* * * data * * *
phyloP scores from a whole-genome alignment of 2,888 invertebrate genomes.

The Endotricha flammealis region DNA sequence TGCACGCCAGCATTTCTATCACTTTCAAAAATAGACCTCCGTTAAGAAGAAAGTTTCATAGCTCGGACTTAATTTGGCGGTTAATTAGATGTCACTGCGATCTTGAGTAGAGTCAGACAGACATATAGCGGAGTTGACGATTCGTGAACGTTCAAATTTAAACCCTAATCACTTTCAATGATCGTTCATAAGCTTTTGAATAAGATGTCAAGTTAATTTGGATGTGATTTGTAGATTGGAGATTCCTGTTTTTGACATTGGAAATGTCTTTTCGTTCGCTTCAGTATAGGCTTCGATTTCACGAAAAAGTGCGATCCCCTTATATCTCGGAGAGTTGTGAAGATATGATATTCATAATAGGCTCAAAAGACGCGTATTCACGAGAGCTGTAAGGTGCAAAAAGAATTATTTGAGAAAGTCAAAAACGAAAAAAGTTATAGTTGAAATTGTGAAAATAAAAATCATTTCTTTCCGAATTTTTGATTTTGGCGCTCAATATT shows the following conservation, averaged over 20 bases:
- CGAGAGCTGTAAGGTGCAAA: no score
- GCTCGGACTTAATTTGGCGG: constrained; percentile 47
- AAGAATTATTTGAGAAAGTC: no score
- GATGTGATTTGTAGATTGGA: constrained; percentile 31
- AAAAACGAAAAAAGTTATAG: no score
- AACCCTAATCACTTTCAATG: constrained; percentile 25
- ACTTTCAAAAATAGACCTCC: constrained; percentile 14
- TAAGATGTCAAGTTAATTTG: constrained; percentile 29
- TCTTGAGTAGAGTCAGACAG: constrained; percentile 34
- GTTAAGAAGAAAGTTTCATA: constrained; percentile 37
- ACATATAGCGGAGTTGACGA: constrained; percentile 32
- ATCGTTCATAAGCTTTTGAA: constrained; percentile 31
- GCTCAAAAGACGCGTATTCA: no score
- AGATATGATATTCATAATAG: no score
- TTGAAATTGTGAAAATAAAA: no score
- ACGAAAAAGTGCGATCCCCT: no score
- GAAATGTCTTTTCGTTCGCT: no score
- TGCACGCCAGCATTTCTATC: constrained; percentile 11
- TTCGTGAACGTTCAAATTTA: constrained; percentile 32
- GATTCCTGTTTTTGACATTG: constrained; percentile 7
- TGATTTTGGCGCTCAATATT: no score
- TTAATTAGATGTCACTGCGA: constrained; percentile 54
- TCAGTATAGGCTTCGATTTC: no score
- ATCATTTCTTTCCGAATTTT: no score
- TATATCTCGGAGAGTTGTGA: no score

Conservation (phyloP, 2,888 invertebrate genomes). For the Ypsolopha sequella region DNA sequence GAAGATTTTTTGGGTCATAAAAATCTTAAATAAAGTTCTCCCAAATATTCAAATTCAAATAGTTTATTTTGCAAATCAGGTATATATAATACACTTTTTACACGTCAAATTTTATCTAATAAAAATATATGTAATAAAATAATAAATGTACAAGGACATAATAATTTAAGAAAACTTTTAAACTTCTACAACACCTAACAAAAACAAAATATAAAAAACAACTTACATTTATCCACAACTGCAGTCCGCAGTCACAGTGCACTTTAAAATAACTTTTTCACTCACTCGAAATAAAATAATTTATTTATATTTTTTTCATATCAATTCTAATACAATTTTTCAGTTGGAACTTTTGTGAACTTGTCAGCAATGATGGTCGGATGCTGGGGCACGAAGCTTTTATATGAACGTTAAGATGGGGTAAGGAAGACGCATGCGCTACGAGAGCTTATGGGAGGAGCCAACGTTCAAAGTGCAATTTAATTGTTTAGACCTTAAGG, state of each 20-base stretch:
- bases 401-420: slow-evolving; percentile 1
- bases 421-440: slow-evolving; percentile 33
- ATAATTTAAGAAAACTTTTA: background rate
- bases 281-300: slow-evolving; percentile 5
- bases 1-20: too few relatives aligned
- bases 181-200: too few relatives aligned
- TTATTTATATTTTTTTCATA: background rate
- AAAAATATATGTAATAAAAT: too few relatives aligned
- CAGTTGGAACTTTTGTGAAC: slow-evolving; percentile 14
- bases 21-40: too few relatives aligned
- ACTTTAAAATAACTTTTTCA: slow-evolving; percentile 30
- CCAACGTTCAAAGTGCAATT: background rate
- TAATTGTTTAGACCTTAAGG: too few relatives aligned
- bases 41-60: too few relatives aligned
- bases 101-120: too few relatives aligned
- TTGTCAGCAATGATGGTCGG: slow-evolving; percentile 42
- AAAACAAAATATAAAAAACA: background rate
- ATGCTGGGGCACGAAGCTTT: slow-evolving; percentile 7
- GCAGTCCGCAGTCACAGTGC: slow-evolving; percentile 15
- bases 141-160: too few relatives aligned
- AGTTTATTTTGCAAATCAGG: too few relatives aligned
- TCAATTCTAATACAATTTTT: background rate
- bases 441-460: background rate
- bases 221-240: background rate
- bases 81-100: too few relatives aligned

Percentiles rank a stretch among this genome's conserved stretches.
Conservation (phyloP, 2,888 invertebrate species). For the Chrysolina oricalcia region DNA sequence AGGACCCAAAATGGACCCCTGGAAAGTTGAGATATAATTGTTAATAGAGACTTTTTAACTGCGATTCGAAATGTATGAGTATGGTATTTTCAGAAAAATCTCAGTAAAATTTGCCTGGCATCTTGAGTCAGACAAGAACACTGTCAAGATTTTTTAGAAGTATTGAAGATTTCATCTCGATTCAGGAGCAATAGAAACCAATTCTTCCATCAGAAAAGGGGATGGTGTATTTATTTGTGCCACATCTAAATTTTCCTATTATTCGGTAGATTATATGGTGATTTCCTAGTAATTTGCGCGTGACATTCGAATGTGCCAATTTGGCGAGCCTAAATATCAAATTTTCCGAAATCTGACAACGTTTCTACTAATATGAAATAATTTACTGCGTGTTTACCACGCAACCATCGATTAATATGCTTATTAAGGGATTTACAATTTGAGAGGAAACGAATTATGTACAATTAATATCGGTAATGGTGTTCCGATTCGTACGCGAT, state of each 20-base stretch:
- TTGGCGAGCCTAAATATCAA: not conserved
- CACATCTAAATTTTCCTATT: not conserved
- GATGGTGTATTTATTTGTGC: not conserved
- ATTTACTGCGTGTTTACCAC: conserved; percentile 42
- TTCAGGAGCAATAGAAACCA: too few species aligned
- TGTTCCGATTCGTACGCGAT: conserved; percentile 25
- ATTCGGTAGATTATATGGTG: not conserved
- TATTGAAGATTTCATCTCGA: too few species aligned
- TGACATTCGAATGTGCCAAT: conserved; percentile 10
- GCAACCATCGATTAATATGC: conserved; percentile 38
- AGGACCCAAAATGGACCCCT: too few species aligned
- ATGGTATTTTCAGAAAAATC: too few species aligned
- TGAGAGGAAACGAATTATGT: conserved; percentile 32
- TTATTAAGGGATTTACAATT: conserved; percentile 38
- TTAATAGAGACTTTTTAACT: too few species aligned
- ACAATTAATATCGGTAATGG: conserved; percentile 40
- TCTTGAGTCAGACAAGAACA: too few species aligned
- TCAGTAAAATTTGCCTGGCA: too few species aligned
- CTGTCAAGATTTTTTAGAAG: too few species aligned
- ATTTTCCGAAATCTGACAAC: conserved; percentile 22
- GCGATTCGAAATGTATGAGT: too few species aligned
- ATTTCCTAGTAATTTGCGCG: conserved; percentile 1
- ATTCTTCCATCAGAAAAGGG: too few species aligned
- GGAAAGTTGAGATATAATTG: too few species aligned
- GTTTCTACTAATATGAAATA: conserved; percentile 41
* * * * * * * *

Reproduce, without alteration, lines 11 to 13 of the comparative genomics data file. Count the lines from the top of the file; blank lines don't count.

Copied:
- TCTTGAGTAGAGTCAGACAG: constrained; percentile 34
- GTTAAGAAGAAAGTTTCATA: constrained; percentile 37
- ACATATAGCGGAGTTGACGA: constrained; percentile 32